Fasciolopsis buski is a genus of trematodes. It is a notable parasite of medical importance in humans and veterinary importance in pigs. The term for infestation with Fasciolopsis is fasciolopsiasis. Fasciolopsis buski is commonly called the giant intestinal fluke, because it is an exceptionally large parasitic fluke, and the largest known to parasitize humans. Its size is variable and a mature specimen might be as little as 2 cm long, but the body may grow to a length of 7.5 cm and a width of 2.5 cm. It is a common parasite of humans and pigs and is most prevalent in Southern and Southeastern Asia. Fasciolopsis buski generally occupies the upper region of the small intestine, but in heavy infestations can also be found in the stomach and lower regions of the intestine.
In London, George Busk first described Fasciolopsis buski in 1843 after finding it in the duodenum of a sailor. After years of careful study and self-experimentation, in 1925, Claude Heman Barlow determined its life cycle in humans. The giant intestinal fluke F. buski is found in China (including Taiwan), Vietnam, and Thailand, and parts of Indonesia, Malaysia, and the Indian subcontinent. Adult worm live attached to the bowel wall, primarily in the duodenum and jejunum, in heavy infection they may be found throughout the intestinal tract. Their lifespan seldom exceeds 6 months. An estimated 10 million infection occur annually.
Infection is acquired by ingestion of the metacercariae, encysted on fresh-water vegetation such as bamboo, shoots or water chestnuts, which may be consumed raw or peeled with the teeth. Reservoir hosts include pigs, dogs and rabbits.
Adult worms are seen only following purgation after specific anthelminthic treatment. They are fleshy worms, 2 to 7.5 cm long by 0.8 to 2 cm wide. The ellipsoid eggs are yellow-brown in color. The shell is transparent, with a small operculum at the more pointed end. Eggs are unembryonated when first passed, containing early cleavage stages; they measure 130 to 140 um by 80 to 85 um.
Adults produce over 25,000 eggs every day which take up to seven weeks to mature and hatch at 27–32 °C. Immature, unembryonated eggs are discharged into the intestine and stool. In two weeks, eggs become embryonated in water, and after about seven weeks, eggs release tiny parasitic organisms called miracidia, which invade a suitable snail intermediate host. The definitive hosts are humans and pigs, while the intermediate host is the Segmentina.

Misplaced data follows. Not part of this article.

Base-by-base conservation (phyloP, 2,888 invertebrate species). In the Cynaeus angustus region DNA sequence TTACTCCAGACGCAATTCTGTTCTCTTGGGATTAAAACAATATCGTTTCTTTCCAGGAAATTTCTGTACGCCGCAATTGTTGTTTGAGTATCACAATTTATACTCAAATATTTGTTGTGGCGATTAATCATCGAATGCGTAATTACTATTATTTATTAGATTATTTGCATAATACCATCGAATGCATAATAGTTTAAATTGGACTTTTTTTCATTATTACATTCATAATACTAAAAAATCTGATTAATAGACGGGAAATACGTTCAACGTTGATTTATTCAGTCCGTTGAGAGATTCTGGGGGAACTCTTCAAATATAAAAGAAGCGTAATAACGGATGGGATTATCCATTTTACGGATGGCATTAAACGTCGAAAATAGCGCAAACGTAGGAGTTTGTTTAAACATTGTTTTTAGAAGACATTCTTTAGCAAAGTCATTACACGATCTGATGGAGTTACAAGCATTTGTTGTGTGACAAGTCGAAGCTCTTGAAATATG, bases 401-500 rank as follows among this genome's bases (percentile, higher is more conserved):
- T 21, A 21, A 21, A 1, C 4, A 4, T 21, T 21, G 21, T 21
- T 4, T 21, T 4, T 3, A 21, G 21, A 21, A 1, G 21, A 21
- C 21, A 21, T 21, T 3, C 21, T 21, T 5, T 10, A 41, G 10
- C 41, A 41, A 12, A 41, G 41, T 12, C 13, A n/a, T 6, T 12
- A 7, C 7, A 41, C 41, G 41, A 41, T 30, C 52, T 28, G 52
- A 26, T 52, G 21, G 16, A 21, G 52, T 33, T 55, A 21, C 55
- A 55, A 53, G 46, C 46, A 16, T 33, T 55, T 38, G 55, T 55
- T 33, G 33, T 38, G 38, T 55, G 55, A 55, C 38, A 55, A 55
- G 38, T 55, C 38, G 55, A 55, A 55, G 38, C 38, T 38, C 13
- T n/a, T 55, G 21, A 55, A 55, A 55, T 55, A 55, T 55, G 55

Symptoms and Pathogenesis
The attachment of these large worms to the mucosa of the bowel causes local inflammation and ulceration, sometimes accompanied by hemorrhage. Few worms do not give rise to any symptoms but heavier infections leads abdominal pain, duodenal ulcer disease and diarrhea. The stools profuse light yellow in color. Vitamin B12 absorption is impaired. Intestinal obstruction may occur. Edema and ascites develops, hypoalbuminema resulting from long-continued malabsorption from a protein-wasting enteropathy. Marked eosinophilia is usually seen
The drug of choice is paraziquantel (biltricied), sn isoquino-linepyrazine derivative, it is administered orally, 23mg/kg body weight three times in 1 day
They are a number of medium sized intestinal flukes belonging to the genus Echinostima. The live attached to the wall of the small intestine, they average under 1 cm in length and 0.2 cm in width and are distinguished by a collarette of spines on a disk surrounding the oral sucker. The most important species is Echinostoma ilocanu. The adult worms are seen only after treatment.
Symptoms and Pathogenesis
May produce inflammation and mild ulceration, with diarrhea and abdominal pain
The drug of choice is praziquantel 25 mg/kg body weight three times in a single day. tetracholorehtylene, doe is 0.1 ml/kg...
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